My Landlord Just Gave Me a 60-Day Notice
Authored By: Northwest Justice Project
Why did your landlord give you this notice? Is it legal? What should you do now? Read this to learn more. #6357EN
Frequently Asked Questions (FAQ)
I live in Washington State, should I read this? +
Yes, if you rent the place where you live and you just got a 60-Day Notice to Terminate your tenancy (or a 60-Day Notice to Vacate).
No, if you own the mobile home you live in, and rent the lot. Read My Landlord Just Threatened to Evict Me from my Manufactured/Mobile Home Park and talk to a lawyer right away. Contact information is below.
What will you learn by reading this? +
What this notice is
What to do if you get this notice from your landlord
Where to get legal help
What is a 60-Day Notice? +
It is a warning from your landlord that you may need to move out within 60 days. Here is when your landlord can give you a 60-Day Notice:
The landlord has a "business or economic reason” to no longer rent the place. The landlord may have to prove in court that this reason is a “good” one.
You have gotten four or more written “10-Day Comply or Vacate” notices in the last 12 months for breaking important terms of the rental agreement. The notices all must be about different incidents.
*If you get a 10-Day Notice, read My Landlord Just Gave Me a 10-Day Notice to Comply or Vacate
You must register as a “sex offender” during the tenancy or you did not share that you are registered as a sex offender on your rental application.
You entered into a rental agreement for a certain time, like 6 to 12 months, between May 10, 2021 and three months after the end of the Governor’s eviction moratorium. Your landlord can give you a 60-day Notice to Terminate (end) your tenancy before the end of your lease or agreed end date. This applies when the landlord does not want to renew the agreement once it’s up.
You have a written rental agreement for a 6 to 12 month term, and your landlord doesn’t want to renew the agreement once it’s up. Your landlord can give you a 60-day written notice before the agreement is up.
You’ve had a written rental agreement for multiple 6 to 12 month terms, and you have never been a month-to-month tenant. Your landlord must give you a 60-day written notice if the landlord doesn’t want to renew the agreement again.
Does the termination notice have to be delivered in a certain way? +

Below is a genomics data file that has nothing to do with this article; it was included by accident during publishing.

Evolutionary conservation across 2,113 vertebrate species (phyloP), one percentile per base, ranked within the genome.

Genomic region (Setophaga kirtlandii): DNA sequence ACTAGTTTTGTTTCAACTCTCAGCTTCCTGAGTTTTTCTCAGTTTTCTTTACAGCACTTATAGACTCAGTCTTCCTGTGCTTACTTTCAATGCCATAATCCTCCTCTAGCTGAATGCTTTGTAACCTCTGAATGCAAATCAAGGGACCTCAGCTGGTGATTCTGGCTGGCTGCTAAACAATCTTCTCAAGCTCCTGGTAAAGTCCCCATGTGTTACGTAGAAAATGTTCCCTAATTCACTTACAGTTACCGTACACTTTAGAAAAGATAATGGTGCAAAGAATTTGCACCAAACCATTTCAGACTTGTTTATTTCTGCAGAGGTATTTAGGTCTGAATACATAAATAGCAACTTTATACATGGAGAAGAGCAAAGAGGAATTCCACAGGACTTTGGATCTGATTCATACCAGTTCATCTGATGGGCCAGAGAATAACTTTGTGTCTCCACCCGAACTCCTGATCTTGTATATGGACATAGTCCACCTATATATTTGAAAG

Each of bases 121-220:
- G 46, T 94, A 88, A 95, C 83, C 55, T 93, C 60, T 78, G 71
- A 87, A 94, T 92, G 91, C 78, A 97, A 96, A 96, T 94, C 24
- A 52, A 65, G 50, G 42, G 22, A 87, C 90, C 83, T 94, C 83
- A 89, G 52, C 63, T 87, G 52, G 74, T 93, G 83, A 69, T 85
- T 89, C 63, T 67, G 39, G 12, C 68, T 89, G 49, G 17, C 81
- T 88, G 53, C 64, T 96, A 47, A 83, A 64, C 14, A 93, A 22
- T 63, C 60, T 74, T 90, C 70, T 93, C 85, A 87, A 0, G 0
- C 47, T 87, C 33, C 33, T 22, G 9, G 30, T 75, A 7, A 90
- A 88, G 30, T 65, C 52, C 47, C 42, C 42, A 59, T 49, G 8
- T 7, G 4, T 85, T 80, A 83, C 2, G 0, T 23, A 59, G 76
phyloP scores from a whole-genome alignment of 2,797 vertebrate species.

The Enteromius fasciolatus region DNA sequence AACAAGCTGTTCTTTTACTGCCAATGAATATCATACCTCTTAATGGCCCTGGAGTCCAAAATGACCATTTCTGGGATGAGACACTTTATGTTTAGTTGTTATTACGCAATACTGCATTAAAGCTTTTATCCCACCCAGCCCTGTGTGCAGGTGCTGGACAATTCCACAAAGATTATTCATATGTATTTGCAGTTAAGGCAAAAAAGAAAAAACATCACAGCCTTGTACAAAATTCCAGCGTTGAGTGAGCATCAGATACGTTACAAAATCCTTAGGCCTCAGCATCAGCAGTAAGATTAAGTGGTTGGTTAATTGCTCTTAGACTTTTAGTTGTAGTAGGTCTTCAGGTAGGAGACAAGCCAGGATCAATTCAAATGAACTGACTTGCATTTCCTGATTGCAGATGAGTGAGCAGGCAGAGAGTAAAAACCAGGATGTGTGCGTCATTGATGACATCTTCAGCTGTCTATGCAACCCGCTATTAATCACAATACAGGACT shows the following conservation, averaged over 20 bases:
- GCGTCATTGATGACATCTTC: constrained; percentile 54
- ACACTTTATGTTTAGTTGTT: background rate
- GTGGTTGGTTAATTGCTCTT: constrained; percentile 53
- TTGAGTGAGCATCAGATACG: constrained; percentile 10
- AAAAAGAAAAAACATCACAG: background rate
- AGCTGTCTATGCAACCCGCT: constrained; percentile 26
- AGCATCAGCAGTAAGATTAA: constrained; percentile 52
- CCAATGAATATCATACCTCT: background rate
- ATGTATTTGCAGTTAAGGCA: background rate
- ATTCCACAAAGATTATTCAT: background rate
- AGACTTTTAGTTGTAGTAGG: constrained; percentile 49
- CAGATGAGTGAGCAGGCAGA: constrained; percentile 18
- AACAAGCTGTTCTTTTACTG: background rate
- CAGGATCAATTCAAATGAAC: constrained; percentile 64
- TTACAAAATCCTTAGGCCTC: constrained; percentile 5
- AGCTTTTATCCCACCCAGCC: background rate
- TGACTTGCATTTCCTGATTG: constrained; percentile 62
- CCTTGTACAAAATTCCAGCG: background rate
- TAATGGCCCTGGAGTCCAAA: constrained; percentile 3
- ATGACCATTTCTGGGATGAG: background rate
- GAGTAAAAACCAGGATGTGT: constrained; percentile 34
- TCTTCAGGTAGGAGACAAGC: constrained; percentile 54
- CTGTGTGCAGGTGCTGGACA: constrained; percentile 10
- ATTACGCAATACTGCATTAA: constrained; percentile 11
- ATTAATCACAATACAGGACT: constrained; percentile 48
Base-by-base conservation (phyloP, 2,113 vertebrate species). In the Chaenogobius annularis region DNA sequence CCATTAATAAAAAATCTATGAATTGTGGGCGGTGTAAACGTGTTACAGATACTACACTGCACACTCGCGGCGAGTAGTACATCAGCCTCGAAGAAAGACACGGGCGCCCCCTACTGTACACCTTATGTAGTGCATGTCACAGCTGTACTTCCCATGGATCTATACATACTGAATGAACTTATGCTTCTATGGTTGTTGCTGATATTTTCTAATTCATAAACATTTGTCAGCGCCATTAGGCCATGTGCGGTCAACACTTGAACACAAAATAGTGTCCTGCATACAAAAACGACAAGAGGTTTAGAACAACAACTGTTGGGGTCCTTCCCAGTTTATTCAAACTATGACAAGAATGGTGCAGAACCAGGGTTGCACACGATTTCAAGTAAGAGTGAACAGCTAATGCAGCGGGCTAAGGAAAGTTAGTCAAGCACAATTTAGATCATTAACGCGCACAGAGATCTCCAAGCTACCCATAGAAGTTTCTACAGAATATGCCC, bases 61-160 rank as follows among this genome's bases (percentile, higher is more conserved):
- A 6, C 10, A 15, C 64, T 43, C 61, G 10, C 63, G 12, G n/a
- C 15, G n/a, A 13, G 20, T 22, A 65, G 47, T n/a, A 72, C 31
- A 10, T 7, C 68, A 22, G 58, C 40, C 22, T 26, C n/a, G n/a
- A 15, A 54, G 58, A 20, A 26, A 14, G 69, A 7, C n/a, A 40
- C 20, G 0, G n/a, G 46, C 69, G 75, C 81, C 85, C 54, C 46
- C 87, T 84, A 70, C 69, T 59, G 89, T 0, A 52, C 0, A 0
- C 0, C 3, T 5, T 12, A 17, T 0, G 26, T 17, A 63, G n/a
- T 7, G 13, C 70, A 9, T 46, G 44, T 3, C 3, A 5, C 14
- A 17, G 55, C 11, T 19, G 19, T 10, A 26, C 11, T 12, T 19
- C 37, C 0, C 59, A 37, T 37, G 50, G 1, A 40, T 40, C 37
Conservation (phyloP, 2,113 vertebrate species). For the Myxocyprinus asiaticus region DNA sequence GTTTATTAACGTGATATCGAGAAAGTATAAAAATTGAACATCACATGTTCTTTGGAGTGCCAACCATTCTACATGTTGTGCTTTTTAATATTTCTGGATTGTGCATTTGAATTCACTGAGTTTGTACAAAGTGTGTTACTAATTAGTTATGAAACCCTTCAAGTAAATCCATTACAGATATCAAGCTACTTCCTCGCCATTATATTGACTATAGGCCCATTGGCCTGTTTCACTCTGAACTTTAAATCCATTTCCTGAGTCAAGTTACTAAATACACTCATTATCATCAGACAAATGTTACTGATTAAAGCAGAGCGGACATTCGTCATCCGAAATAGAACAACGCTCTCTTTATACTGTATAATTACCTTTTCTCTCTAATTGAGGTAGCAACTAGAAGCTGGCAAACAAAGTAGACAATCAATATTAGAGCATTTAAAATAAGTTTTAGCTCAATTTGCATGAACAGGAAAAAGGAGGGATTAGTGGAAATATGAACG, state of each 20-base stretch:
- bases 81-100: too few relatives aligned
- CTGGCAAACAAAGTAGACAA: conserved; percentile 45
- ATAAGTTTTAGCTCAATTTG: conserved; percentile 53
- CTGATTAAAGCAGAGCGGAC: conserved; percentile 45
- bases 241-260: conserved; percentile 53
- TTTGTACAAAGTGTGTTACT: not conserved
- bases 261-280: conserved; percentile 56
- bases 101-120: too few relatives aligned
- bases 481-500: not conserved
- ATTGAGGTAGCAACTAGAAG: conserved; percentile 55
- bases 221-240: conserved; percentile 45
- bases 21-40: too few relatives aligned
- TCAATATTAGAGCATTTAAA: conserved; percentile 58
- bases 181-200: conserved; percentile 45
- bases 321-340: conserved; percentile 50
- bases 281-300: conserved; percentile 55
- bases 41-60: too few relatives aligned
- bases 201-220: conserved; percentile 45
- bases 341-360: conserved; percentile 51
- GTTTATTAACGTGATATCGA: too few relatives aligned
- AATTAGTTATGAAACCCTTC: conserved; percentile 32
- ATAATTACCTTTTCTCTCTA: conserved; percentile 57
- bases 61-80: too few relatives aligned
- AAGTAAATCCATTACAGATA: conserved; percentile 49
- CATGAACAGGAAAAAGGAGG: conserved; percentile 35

Yes. The landlord (or their employee or another adult) can “personally serve” you at home by handing you the notice. The landlord can also hand it to another adult or older teenager living with you. The landlord can also tape it on your door, but then they must also mail a copy to you.
*The notice does not have to be notarized.
Can the landlord evict me just by giving me this notice? +
No. Washington law does not let landlords evict tenants without following the proper court eviction process. The landlord must give you a proper written “termination” notice before starting an eviction lawsuit. The 60-Day Notice is one type of this notice.
If you are still living in the place after 60 days, the landlord may then start an eviction court case.
The landlord must win that court case and get a judge to sign an order directing the sheriff to evict you. Only the sheriff can formally evict you or change the locks on the rental.
I got a 60-Day Notice. The landlord put in the notice that he has a business reason for not being a landlord anymore. But I saw this place posted online! The landlord is just going to rent the place out to someone else when I’m gone. +
If you want to fight the eviction court case, talk to a lawyer right away. You will need to be able to prove your case in court. This means giving the court evidence proving the landlord did not have a business reason for ending your tenancy with a 60-Day Notice. It can also mean having witnesses with personal knowledge about the facts testify. A lawyer can help you with these things. See contact information in "Get Legal Help" below.
I got a 60-Day Notice. My langfdlord put in the notice that I didn’t tell them I had to register as a sex offender. But I did tell them when I applied. +
You should also talk to a lawyer right away if this happens. You will need to be able to prove that you did tell your landlord about your registration as a “sex offender” when applying. This means giving the court evidence proving that the landlord has known. It can also mean having witnesses with personal knowledge about the facts testify. A lawyer can help you with these things. See contact information in "Get Legal Help" below.
*Read Getting Ready for a Court Hearing or Trial to get an idea of what you will need to do to fight the eviction in court.
Get Legal Help +
Visit Northwest Justice Project to find out how to get legal help.